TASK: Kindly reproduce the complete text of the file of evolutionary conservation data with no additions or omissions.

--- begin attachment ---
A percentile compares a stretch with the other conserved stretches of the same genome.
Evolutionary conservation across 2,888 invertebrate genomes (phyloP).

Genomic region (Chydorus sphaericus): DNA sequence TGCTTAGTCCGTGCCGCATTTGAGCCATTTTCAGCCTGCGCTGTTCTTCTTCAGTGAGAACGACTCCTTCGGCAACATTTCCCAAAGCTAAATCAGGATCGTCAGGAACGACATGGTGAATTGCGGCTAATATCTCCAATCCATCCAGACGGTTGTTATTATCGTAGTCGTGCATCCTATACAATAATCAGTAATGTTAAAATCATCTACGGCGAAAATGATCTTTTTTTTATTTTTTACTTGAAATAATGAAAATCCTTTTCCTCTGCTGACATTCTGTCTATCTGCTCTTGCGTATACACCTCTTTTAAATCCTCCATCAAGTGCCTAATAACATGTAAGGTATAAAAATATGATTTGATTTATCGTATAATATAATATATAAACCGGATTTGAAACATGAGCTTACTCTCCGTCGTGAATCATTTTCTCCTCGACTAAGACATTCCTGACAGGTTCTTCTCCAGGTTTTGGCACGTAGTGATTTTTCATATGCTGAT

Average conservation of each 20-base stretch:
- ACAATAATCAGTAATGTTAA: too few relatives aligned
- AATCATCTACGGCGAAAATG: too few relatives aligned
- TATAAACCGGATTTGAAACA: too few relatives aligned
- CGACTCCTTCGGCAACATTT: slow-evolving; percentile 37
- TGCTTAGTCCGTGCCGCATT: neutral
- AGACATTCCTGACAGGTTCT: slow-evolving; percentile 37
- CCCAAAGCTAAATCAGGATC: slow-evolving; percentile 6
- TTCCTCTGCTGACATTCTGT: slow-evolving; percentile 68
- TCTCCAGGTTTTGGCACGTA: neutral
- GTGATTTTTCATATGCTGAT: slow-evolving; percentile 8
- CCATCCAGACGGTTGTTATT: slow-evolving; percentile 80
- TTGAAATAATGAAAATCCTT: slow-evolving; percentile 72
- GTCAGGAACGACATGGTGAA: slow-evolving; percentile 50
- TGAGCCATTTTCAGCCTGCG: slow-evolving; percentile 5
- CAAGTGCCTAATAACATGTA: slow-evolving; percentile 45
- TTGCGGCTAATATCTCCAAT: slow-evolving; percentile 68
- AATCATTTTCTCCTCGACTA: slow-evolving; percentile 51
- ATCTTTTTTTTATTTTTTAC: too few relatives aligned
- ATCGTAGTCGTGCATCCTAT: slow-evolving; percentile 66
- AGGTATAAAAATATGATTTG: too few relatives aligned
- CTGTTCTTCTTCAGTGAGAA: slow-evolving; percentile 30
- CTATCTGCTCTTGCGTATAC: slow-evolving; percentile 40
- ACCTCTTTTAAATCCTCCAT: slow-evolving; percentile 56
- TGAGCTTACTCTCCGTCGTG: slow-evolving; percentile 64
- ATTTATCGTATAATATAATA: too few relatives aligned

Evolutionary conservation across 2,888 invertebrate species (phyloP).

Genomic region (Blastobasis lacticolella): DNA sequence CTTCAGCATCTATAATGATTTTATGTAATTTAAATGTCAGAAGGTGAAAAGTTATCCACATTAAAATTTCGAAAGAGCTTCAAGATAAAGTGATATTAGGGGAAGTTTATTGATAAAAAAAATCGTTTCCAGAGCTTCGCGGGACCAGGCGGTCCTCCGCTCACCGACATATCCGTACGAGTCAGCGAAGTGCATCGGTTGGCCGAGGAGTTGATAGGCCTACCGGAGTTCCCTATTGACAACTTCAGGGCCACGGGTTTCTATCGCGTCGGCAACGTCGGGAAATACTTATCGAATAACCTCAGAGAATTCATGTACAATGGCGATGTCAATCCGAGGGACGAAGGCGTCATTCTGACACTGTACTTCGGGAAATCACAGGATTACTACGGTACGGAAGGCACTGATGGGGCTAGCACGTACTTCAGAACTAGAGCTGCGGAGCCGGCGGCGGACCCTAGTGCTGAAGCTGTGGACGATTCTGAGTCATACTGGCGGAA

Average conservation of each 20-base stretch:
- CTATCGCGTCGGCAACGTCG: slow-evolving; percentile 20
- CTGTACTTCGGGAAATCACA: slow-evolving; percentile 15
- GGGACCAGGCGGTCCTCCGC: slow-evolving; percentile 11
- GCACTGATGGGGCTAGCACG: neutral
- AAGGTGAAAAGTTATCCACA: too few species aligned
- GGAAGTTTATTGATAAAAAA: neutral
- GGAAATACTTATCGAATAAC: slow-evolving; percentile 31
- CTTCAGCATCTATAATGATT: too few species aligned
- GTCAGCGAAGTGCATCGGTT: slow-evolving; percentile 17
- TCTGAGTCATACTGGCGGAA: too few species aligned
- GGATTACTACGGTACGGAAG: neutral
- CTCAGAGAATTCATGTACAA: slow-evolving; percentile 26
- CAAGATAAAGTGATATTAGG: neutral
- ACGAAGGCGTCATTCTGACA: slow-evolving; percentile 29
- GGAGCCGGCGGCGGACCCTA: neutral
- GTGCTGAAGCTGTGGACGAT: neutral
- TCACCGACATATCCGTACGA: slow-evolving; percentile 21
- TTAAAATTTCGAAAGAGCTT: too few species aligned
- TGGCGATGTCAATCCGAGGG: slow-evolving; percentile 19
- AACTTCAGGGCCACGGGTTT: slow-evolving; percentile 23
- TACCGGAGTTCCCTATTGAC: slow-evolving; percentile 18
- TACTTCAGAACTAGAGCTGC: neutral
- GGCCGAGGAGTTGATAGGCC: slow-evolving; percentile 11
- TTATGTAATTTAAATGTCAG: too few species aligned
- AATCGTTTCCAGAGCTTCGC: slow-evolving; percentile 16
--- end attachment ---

A percentile compares a stretch with the other conserved stretches of the same genome.
Evolutionary conservation across 2,888 invertebrate genomes (phyloP).

Genomic region (Chydorus sphaericus): DNA sequence TGCTTAGTCCGTGCCGCATTTGAGCCATTTTCAGCCTGCGCTGTTCTTCTTCAGTGAGAACGACTCCTTCGGCAACATTTCCCAAAGCTAAATCAGGATCGTCAGGAACGACATGGTGAATTGCGGCTAATATCTCCAATCCATCCAGACGGTTGTTATTATCGTAGTCGTGCATCCTATACAATAATCAGTAATGTTAAAATCATCTACGGCGAAAATGATCTTTTTTTTATTTTTTACTTGAAATAATGAAAATCCTTTTCCTCTGCTGACATTCTGTCTATCTGCTCTTGCGTATACACCTCTTTTAAATCCTCCATCAAGTGCCTAATAACATGTAAGGTATAAAAATATGATTTGATTTATCGTATAATATAATATATAAACCGGATTTGAAACATGAGCTTACTCTCCGTCGTGAATCATTTTCTCCTCGACTAAGACATTCCTGACAGGTTCTTCTCCAGGTTTTGGCACGTAGTGATTTTTCATATGCTGAT

Average conservation of each 20-base stretch:
- ACAATAATCAGTAATGTTAA: too few relatives aligned
- AATCATCTACGGCGAAAATG: too few relatives aligned
- TATAAACCGGATTTGAAACA: too few relatives aligned
- CGACTCCTTCGGCAACATTT: slow-evolving; percentile 37
- TGCTTAGTCCGTGCCGCATT: neutral
- AGACATTCCTGACAGGTTCT: slow-evolving; percentile 37
- CCCAAAGCTAAATCAGGATC: slow-evolving; percentile 6
- TTCCTCTGCTGACATTCTGT: slow-evolving; percentile 68
- TCTCCAGGTTTTGGCACGTA: neutral
- GTGATTTTTCATATGCTGAT: slow-evolving; percentile 8
- CCATCCAGACGGTTGTTATT: slow-evolving; percentile 80
- TTGAAATAATGAAAATCCTT: slow-evolving; percentile 72
- GTCAGGAACGACATGGTGAA: slow-evolving; percentile 50
- TGAGCCATTTTCAGCCTGCG: slow-evolving; percentile 5
- CAAGTGCCTAATAACATGTA: slow-evolving; percentile 45
- TTGCGGCTAATATCTCCAAT: slow-evolving; percentile 68
- AATCATTTTCTCCTCGACTA: slow-evolving; percentile 51
- ATCTTTTTTTTATTTTTTAC: too few relatives aligned
- ATCGTAGTCGTGCATCCTAT: slow-evolving; percentile 66
- AGGTATAAAAATATGATTTG: too few relatives aligned
- CTGTTCTTCTTCAGTGAGAA: slow-evolving; percentile 30
- CTATCTGCTCTTGCGTATAC: slow-evolving; percentile 40
- ACCTCTTTTAAATCCTCCAT: slow-evolving; percentile 56
- TGAGCTTACTCTCCGTCGTG: slow-evolving; percentile 64
- ATTTATCGTATAATATAATA: too few relatives aligned

Evolutionary conservation across 2,888 invertebrate species (phyloP).

Genomic region (Blastobasis lacticolella): DNA sequence CTTCAGCATCTATAATGATTTTATGTAATTTAAATGTCAGAAGGTGAAAAGTTATCCACATTAAAATTTCGAAAGAGCTTCAAGATAAAGTGATATTAGGGGAAGTTTATTGATAAAAAAAATCGTTTCCAGAGCTTCGCGGGACCAGGCGGTCCTCCGCTCACCGACATATCCGTACGAGTCAGCGAAGTGCATCGGTTGGCCGAGGAGTTGATAGGCCTACCGGAGTTCCCTATTGACAACTTCAGGGCCACGGGTTTCTATCGCGTCGGCAACGTCGGGAAATACTTATCGAATAACCTCAGAGAATTCATGTACAATGGCGATGTCAATCCGAGGGACGAAGGCGTCATTCTGACACTGTACTTCGGGAAATCACAGGATTACTACGGTACGGAAGGCACTGATGGGGCTAGCACGTACTTCAGAACTAGAGCTGCGGAGCCGGCGGCGGACCCTAGTGCTGAAGCTGTGGACGATTCTGAGTCATACTGGCGGAA

Average conservation of each 20-base stretch:
- CTATCGCGTCGGCAACGTCG: slow-evolving; percentile 20
- CTGTACTTCGGGAAATCACA: slow-evolving; percentile 15
- GGGACCAGGCGGTCCTCCGC: slow-evolving; percentile 11
- GCACTGATGGGGCTAGCACG: neutral
- AAGGTGAAAAGTTATCCACA: too few species aligned
- GGAAGTTTATTGATAAAAAA: neutral
- GGAAATACTTATCGAATAAC: slow-evolving; percentile 31
- CTTCAGCATCTATAATGATT: too few species aligned
- GTCAGCGAAGTGCATCGGTT: slow-evolving; percentile 17
- TCTGAGTCATACTGGCGGAA: too few species aligned
- GGATTACTACGGTACGGAAG: neutral
- CTCAGAGAATTCATGTACAA: slow-evolving; percentile 26
- CAAGATAAAGTGATATTAGG: neutral
- ACGAAGGCGTCATTCTGACA: slow-evolving; percentile 29
- GGAGCCGGCGGCGGACCCTA: neutral
- GTGCTGAAGCTGTGGACGAT: neutral
- TCACCGACATATCCGTACGA: slow-evolving; percentile 21
- TTAAAATTTCGAAAGAGCTT: too few species aligned
- TGGCGATGTCAATCCGAGGG: slow-evolving; percentile 19
- AACTTCAGGGCCACGGGTTT: slow-evolving; percentile 23
- TACCGGAGTTCCCTATTGAC: slow-evolving; percentile 18
- TACTTCAGAACTAGAGCTGC: neutral
- GGCCGAGGAGTTGATAGGCC: slow-evolving; percentile 11
- TTATGTAATTTAAATGTCAG: too few species aligned
- AATCGTTTCCAGAGCTTCGC: slow-evolving; percentile 16